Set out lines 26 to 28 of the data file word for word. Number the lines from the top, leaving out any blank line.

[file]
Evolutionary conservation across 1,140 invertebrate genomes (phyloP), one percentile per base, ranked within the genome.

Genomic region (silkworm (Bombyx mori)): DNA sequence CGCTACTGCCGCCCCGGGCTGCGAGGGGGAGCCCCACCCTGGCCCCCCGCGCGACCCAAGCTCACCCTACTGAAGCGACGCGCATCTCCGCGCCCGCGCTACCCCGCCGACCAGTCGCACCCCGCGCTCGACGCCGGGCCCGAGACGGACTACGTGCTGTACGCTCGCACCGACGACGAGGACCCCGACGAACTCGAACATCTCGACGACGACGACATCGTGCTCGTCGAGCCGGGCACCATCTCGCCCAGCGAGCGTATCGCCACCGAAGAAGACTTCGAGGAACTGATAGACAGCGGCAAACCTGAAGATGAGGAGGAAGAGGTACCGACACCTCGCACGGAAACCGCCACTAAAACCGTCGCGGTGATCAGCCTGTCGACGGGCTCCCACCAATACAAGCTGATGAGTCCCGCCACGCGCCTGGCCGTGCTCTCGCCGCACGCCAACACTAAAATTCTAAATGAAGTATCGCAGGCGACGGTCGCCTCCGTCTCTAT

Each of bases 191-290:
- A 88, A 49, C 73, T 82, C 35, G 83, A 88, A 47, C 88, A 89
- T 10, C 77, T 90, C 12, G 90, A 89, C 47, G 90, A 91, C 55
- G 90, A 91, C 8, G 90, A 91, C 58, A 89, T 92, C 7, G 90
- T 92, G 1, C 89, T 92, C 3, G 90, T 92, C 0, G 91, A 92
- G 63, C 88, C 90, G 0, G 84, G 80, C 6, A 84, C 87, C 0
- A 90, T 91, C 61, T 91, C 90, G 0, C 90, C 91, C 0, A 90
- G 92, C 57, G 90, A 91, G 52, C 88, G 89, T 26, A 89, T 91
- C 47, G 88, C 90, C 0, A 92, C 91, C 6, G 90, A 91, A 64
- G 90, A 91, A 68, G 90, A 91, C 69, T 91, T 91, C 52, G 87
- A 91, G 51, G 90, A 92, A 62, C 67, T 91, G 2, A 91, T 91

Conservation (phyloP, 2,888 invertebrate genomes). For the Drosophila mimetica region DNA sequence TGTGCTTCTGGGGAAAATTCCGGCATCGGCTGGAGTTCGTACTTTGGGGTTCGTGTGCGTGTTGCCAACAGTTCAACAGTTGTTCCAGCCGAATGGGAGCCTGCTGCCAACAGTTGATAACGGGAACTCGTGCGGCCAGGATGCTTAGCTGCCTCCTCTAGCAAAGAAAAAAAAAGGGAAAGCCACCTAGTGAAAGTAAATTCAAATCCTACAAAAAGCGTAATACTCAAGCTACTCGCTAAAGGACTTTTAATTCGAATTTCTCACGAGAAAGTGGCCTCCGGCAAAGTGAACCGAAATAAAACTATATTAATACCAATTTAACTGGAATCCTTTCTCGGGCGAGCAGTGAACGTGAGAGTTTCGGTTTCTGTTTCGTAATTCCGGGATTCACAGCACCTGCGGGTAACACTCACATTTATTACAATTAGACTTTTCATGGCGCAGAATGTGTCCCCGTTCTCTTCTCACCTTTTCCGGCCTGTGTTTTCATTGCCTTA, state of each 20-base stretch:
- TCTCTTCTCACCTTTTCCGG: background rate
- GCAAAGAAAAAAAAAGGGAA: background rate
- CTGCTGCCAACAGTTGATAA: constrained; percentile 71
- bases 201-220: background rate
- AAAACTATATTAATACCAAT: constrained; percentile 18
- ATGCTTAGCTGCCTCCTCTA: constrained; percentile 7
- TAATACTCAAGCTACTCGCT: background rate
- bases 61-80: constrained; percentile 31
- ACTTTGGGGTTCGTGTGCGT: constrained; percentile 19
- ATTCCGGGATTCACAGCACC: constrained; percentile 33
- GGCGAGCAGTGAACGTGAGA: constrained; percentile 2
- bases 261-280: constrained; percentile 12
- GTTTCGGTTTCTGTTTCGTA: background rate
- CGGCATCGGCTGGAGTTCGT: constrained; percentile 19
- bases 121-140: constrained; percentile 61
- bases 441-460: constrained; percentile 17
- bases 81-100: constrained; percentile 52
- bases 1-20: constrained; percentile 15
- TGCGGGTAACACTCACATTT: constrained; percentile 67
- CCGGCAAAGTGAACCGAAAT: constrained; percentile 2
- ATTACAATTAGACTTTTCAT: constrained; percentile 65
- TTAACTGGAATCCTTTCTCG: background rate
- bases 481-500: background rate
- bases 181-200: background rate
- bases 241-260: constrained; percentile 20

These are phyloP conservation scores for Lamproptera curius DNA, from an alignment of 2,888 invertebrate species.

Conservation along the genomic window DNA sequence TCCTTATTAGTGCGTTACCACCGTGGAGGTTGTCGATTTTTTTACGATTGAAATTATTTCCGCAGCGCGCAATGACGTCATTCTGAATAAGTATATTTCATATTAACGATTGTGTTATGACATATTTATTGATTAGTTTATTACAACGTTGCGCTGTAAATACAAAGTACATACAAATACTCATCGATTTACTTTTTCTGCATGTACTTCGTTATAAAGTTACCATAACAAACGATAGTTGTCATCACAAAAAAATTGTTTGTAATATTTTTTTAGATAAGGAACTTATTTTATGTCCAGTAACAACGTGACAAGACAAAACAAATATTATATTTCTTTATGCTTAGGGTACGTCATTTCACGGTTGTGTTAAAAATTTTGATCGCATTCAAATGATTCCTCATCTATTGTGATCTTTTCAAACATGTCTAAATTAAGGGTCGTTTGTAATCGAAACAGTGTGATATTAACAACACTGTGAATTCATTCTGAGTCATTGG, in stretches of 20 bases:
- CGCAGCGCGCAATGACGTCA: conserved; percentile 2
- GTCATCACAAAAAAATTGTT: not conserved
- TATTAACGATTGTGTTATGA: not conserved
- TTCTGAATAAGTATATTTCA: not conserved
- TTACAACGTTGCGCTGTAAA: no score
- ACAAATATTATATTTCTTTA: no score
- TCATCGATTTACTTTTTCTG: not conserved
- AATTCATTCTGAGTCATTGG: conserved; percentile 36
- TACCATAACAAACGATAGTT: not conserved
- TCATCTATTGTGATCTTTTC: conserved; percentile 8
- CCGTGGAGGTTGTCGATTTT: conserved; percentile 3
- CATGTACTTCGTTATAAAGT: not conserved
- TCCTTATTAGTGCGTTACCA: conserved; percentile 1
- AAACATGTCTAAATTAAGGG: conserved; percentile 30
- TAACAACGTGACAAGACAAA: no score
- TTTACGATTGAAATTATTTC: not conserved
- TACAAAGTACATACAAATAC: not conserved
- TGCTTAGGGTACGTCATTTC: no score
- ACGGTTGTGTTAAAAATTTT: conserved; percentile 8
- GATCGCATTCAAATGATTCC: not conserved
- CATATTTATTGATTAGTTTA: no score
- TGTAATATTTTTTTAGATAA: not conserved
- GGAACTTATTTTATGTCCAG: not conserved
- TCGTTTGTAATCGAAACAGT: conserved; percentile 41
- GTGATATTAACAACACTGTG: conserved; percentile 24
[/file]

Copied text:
- bases 261-280: constrained; percentile 12
- GTTTCGGTTTCTGTTTCGTA: background rate
- CGGCATCGGCTGGAGTTCGT: constrained; percentile 19